Allow only established connections (incoming)

  • Hi,

    Am I right that the default behavior (without any rule) is to allow all incoming traffic?

    How can I allow incoming traffic that is a response(!) to an established outgoing connection only?

    How can I allow incoming connections that matche a specific port AND are a response to an established connection?


  • No!

    It happens by default..

    If I understand your third question.. Do you mean static port? Pfsense randomizes ports by default.. its a security measure. But maybe Im not catching your meaning.

    Pfsense by default is ready to go and totally secure. After the initial default setup you can safely surf without worry whether somebody will be able to come in from outside and ruin your day.

    Your clients on the LAN are another conversation.

  • @chpalmer said in Allow only established connections (incoming):


    ??? So all incoming traffic is blocked if no (really none) rules are defined?

    It happens by default..

    So all incoming traffic is blocked by default but all incoming established connections are always allowed?

    If I understand your third question.. Do you mean static port? Pfsense randomizes ports by default.. its a security measure. But maybe Im not catching your meaning.

    I want to make rules like: "Allow only incoming http and https (source port 80, 443) and only if it's a response to an established connection)" "drop all other incoming"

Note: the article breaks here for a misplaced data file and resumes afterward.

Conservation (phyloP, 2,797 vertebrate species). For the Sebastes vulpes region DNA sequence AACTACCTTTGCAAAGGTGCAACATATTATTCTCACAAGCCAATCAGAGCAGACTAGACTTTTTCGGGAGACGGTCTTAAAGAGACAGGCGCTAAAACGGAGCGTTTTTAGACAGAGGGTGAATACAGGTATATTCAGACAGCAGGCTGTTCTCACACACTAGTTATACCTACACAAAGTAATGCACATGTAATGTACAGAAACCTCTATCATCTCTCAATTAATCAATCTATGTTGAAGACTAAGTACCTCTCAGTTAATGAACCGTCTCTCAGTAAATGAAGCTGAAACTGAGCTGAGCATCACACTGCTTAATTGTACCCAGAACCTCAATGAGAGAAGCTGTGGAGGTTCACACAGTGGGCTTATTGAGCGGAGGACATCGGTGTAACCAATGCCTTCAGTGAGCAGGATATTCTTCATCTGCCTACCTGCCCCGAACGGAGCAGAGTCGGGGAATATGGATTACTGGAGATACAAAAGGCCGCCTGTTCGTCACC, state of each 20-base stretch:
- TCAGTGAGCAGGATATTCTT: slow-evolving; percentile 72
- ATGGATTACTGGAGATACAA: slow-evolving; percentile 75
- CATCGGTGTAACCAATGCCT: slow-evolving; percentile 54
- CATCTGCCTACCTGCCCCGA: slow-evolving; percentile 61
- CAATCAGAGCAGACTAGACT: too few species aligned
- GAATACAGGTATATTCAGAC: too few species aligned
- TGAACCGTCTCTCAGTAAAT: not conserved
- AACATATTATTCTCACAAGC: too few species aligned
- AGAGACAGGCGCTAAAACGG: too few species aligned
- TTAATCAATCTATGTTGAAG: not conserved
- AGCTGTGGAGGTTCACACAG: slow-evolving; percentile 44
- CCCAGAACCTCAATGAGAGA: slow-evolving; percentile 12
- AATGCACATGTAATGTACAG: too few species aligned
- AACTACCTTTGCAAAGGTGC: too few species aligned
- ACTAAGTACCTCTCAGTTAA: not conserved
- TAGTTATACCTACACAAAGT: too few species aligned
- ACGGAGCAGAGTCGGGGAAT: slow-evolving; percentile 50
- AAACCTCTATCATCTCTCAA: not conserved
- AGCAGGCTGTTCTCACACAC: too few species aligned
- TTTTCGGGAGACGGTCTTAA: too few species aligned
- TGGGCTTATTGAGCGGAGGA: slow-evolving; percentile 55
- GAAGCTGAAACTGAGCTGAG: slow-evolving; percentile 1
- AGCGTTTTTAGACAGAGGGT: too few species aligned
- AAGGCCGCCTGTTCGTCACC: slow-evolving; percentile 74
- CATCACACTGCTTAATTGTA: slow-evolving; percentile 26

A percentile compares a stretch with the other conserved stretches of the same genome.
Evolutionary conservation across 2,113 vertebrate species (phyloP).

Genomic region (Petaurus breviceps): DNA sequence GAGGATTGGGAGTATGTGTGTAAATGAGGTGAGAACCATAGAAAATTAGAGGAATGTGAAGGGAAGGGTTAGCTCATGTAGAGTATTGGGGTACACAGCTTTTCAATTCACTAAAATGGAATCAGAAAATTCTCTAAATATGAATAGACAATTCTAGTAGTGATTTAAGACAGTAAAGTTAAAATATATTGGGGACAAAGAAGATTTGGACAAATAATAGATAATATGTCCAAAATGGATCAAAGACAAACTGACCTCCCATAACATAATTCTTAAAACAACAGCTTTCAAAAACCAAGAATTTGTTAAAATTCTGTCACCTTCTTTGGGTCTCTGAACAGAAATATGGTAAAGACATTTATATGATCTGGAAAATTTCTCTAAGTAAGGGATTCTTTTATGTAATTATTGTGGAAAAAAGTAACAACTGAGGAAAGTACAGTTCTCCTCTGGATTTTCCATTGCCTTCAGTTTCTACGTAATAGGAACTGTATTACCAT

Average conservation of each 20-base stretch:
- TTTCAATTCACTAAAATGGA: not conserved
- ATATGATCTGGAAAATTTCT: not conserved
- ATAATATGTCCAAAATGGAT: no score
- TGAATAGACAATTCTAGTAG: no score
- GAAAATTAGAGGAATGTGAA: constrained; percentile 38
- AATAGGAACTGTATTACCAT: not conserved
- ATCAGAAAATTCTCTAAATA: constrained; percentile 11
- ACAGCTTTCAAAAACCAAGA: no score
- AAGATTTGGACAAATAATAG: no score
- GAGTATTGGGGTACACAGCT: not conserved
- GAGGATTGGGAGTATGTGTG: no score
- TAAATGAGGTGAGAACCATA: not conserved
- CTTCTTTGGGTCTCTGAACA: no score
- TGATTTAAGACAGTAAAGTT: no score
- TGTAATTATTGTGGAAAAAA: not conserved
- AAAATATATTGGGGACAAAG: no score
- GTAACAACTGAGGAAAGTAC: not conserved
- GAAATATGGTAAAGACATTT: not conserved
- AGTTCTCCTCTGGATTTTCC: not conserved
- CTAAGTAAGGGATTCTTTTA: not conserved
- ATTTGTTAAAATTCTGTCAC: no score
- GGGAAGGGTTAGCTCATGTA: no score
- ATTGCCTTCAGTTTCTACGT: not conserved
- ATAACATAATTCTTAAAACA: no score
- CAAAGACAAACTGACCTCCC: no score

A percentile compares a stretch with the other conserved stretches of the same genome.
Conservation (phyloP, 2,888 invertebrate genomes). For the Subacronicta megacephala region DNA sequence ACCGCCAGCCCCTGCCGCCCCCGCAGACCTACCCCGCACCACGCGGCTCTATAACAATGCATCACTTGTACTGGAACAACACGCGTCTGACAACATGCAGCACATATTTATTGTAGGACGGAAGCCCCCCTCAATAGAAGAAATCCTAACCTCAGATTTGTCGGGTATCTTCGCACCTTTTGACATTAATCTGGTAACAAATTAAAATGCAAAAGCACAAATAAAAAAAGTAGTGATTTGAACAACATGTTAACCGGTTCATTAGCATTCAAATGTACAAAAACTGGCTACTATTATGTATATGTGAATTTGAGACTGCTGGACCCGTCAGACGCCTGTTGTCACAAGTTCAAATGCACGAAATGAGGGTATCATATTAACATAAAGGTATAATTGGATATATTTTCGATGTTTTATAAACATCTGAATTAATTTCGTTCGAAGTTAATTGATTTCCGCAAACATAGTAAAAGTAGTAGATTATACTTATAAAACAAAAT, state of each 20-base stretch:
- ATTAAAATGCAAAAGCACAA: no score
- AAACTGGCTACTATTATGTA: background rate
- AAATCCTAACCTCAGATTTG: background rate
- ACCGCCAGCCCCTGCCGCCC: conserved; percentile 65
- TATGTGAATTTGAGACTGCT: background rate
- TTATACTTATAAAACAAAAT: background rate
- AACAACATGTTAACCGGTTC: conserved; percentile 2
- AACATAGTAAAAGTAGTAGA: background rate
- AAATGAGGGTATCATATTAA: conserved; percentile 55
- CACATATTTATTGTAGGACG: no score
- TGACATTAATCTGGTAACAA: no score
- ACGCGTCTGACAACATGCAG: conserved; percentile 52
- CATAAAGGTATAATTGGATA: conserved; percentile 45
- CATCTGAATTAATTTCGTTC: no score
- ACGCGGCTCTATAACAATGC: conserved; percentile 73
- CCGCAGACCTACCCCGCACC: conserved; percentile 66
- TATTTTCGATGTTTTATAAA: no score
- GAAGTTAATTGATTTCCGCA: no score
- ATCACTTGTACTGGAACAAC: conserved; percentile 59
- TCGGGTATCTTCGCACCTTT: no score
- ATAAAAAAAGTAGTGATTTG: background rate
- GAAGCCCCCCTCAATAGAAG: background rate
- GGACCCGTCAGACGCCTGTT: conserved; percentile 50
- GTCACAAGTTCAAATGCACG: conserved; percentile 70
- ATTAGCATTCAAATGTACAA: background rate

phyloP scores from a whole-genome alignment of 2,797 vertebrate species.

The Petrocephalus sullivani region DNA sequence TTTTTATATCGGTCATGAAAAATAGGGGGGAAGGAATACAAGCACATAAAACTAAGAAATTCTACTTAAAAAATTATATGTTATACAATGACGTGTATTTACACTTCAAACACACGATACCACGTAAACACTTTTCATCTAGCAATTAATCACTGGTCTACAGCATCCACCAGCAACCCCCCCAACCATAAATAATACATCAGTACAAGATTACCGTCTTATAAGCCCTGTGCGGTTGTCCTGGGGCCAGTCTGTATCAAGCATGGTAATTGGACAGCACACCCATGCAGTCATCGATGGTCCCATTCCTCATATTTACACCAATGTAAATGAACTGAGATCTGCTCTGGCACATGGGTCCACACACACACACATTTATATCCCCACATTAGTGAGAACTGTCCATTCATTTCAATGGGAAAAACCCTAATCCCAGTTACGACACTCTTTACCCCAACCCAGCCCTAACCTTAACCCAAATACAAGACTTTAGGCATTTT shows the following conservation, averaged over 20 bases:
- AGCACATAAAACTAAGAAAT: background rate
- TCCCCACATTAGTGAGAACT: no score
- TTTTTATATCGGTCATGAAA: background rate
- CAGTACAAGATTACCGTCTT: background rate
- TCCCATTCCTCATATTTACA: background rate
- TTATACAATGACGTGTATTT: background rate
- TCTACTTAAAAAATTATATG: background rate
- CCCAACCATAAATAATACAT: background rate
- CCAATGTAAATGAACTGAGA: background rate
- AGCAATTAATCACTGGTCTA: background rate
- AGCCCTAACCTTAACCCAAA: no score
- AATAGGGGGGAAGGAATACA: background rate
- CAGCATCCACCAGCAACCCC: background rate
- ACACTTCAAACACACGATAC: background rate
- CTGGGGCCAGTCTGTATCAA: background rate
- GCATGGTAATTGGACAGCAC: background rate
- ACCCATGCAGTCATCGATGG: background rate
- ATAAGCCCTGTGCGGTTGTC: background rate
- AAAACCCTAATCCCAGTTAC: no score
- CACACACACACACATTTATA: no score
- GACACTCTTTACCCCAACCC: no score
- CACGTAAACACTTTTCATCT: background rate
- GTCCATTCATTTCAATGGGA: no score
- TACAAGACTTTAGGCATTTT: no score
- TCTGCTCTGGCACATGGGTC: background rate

• All incoming unsolicited traffic is not allowed by default.

    All outgoing traffic is allowed by default (there is a rule in place on the LAN interface.. again by default) and the return traffic is allowed.

    Pfsense is a stateful firewall.

  • @chpalmer What happens if I use multiple vlans? Wan to any vlan is still blocked and every vlan to wan traffic ist allowed?

    What happens if I apply a routing between two vlans. Can they communicate with each other unrestricted?

  • LAYER 8 Global Moderator

    Default rule is deny (just not shown in the gui), if you create a vlan its default is NO rules - so deny..

    You could have 1000 vlans behind pfsense, default for unsolicited traffic to your wan IP would still be blocked.. Nothing is getting to your networks behind pfsense unless you forward it.. If if the traffic is public behind pfsense and routed to you - still it would be denied without a rule allowing the traffic.

    Since your default rule on lan is any any, it would be able to talk to any vlans you create and get a response because the state was created - but the vlan would not be able to create unsolicited traffic to the lan from vlan X without you creating rules on the vlan X interface to allow traffic.

    What happens if I apply a routing between two vlans.

    This question seems to come up quite a bit, there is no need to create any routing in pfsense for networks/vlans directly connected to it... If you create vlan or even a native network on an another interface in pfsense - it will know how to route any traffic between networks its directly attached to. You would just need to create firewall rules to allow the traffic you want.. The only time routing comes into play is when some network X is not directly attached to pfsense.